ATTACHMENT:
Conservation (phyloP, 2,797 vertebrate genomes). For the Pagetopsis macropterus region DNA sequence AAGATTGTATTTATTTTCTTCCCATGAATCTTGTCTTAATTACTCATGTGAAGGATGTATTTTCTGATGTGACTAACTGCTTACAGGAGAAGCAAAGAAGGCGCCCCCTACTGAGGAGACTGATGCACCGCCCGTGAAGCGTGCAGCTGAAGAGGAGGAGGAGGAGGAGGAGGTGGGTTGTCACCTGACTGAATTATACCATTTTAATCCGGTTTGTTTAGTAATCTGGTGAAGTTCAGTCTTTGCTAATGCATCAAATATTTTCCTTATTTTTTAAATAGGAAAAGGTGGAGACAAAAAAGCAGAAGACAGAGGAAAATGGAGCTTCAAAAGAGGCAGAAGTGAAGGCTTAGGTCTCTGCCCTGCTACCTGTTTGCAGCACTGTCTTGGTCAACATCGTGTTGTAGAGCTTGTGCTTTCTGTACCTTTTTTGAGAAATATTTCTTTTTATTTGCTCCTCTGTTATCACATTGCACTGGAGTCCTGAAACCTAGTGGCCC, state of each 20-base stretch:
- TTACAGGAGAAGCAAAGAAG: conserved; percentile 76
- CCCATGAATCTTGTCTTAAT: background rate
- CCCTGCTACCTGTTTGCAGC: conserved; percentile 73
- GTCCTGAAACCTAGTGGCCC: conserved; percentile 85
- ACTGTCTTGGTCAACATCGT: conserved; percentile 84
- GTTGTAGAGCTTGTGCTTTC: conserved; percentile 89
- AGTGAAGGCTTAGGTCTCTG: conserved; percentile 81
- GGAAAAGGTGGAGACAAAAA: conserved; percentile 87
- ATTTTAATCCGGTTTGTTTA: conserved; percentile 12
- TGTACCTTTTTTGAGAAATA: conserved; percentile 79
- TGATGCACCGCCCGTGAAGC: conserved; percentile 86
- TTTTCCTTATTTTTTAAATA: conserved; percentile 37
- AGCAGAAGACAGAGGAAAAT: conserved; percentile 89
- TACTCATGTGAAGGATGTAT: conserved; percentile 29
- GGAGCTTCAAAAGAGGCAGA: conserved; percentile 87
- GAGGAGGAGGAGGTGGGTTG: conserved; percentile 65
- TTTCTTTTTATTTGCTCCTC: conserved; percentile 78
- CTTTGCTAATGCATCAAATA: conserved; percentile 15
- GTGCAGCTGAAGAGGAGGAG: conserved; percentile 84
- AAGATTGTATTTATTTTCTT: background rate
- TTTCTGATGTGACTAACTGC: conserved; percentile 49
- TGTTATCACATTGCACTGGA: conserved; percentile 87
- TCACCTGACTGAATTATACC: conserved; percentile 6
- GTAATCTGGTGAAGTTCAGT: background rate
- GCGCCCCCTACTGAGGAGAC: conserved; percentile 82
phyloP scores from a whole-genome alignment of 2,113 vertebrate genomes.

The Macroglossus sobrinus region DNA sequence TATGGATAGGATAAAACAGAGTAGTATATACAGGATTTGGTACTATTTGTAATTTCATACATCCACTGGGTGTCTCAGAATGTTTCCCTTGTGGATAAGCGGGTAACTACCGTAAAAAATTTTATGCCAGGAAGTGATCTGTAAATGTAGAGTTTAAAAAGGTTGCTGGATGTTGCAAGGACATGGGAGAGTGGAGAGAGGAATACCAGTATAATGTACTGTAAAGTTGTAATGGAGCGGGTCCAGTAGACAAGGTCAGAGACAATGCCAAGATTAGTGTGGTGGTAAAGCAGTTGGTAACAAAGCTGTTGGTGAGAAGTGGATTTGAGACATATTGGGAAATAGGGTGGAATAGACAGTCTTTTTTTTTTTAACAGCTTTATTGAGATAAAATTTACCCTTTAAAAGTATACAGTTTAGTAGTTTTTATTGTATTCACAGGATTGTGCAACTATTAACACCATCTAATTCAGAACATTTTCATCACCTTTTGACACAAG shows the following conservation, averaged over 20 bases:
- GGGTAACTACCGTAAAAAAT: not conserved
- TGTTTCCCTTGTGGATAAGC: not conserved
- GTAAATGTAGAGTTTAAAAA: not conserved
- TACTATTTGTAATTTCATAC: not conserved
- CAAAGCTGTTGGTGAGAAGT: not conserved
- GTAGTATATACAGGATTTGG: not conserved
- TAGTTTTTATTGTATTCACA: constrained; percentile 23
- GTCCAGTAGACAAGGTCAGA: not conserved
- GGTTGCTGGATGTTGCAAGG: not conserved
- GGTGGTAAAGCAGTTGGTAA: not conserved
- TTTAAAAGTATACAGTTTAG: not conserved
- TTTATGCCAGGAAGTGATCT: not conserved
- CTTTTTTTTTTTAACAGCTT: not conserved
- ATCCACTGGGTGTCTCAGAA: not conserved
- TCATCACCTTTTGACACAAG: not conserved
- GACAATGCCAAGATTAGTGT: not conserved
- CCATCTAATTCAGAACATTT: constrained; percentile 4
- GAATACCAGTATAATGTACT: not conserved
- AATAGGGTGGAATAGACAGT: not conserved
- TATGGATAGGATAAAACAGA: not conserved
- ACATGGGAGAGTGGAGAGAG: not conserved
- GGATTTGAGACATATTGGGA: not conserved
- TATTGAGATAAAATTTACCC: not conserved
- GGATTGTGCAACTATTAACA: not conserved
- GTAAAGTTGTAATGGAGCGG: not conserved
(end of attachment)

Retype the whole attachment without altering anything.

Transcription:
Conservation (phyloP, 2,797 vertebrate genomes). For the Pagetopsis macropterus region DNA sequence AAGATTGTATTTATTTTCTTCCCATGAATCTTGTCTTAATTACTCATGTGAAGGATGTATTTTCTGATGTGACTAACTGCTTACAGGAGAAGCAAAGAAGGCGCCCCCTACTGAGGAGACTGATGCACCGCCCGTGAAGCGTGCAGCTGAAGAGGAGGAGGAGGAGGAGGAGGTGGGTTGTCACCTGACTGAATTATACCATTTTAATCCGGTTTGTTTAGTAATCTGGTGAAGTTCAGTCTTTGCTAATGCATCAAATATTTTCCTTATTTTTTAAATAGGAAAAGGTGGAGACAAAAAAGCAGAAGACAGAGGAAAATGGAGCTTCAAAAGAGGCAGAAGTGAAGGCTTAGGTCTCTGCCCTGCTACCTGTTTGCAGCACTGTCTTGGTCAACATCGTGTTGTAGAGCTTGTGCTTTCTGTACCTTTTTTGAGAAATATTTCTTTTTATTTGCTCCTCTGTTATCACATTGCACTGGAGTCCTGAAACCTAGTGGCCC, state of each 20-base stretch:
- TTACAGGAGAAGCAAAGAAG: conserved; percentile 76
- CCCATGAATCTTGTCTTAAT: background rate
- CCCTGCTACCTGTTTGCAGC: conserved; percentile 73
- GTCCTGAAACCTAGTGGCCC: conserved; percentile 85
- ACTGTCTTGGTCAACATCGT: conserved; percentile 84
- GTTGTAGAGCTTGTGCTTTC: conserved; percentile 89
- AGTGAAGGCTTAGGTCTCTG: conserved; percentile 81
- GGAAAAGGTGGAGACAAAAA: conserved; percentile 87
- ATTTTAATCCGGTTTGTTTA: conserved; percentile 12
- TGTACCTTTTTTGAGAAATA: conserved; percentile 79
- TGATGCACCGCCCGTGAAGC: conserved; percentile 86
- TTTTCCTTATTTTTTAAATA: conserved; percentile 37
- AGCAGAAGACAGAGGAAAAT: conserved; percentile 89
- TACTCATGTGAAGGATGTAT: conserved; percentile 29
- GGAGCTTCAAAAGAGGCAGA: conserved; percentile 87
- GAGGAGGAGGAGGTGGGTTG: conserved; percentile 65
- TTTCTTTTTATTTGCTCCTC: conserved; percentile 78
- CTTTGCTAATGCATCAAATA: conserved; percentile 15
- GTGCAGCTGAAGAGGAGGAG: conserved; percentile 84
- AAGATTGTATTTATTTTCTT: background rate
- TTTCTGATGTGACTAACTGC: conserved; percentile 49
- TGTTATCACATTGCACTGGA: conserved; percentile 87
- TCACCTGACTGAATTATACC: conserved; percentile 6
- GTAATCTGGTGAAGTTCAGT: background rate
- GCGCCCCCTACTGAGGAGAC: conserved; percentile 82
phyloP scores from a whole-genome alignment of 2,113 vertebrate genomes.

The Macroglossus sobrinus region DNA sequence TATGGATAGGATAAAACAGAGTAGTATATACAGGATTTGGTACTATTTGTAATTTCATACATCCACTGGGTGTCTCAGAATGTTTCCCTTGTGGATAAGCGGGTAACTACCGTAAAAAATTTTATGCCAGGAAGTGATCTGTAAATGTAGAGTTTAAAAAGGTTGCTGGATGTTGCAAGGACATGGGAGAGTGGAGAGAGGAATACCAGTATAATGTACTGTAAAGTTGTAATGGAGCGGGTCCAGTAGACAAGGTCAGAGACAATGCCAAGATTAGTGTGGTGGTAAAGCAGTTGGTAACAAAGCTGTTGGTGAGAAGTGGATTTGAGACATATTGGGAAATAGGGTGGAATAGACAGTCTTTTTTTTTTTAACAGCTTTATTGAGATAAAATTTACCCTTTAAAAGTATACAGTTTAGTAGTTTTTATTGTATTCACAGGATTGTGCAACTATTAACACCATCTAATTCAGAACATTTTCATCACCTTTTGACACAAG shows the following conservation, averaged over 20 bases:
- GGGTAACTACCGTAAAAAAT: not conserved
- TGTTTCCCTTGTGGATAAGC: not conserved
- GTAAATGTAGAGTTTAAAAA: not conserved
- TACTATTTGTAATTTCATAC: not conserved
- CAAAGCTGTTGGTGAGAAGT: not conserved
- GTAGTATATACAGGATTTGG: not conserved
- TAGTTTTTATTGTATTCACA: constrained; percentile 23
- GTCCAGTAGACAAGGTCAGA: not conserved
- GGTTGCTGGATGTTGCAAGG: not conserved
- GGTGGTAAAGCAGTTGGTAA: not conserved
- TTTAAAAGTATACAGTTTAG: not conserved
- TTTATGCCAGGAAGTGATCT: not conserved
- CTTTTTTTTTTTAACAGCTT: not conserved
- ATCCACTGGGTGTCTCAGAA: not conserved
- TCATCACCTTTTGACACAAG: not conserved
- GACAATGCCAAGATTAGTGT: not conserved
- CCATCTAATTCAGAACATTT: constrained; percentile 4
- GAATACCAGTATAATGTACT: not conserved
- AATAGGGTGGAATAGACAGT: not conserved
- TATGGATAGGATAAAACAGA: not conserved
- ACATGGGAGAGTGGAGAGAG: not conserved
- GGATTTGAGACATATTGGGA: not conserved
- TATTGAGATAAAATTTACCC: not conserved
- GGATTGTGCAACTATTAACA: not conserved
- GTAAAGTTGTAATGGAGCGG: not conserved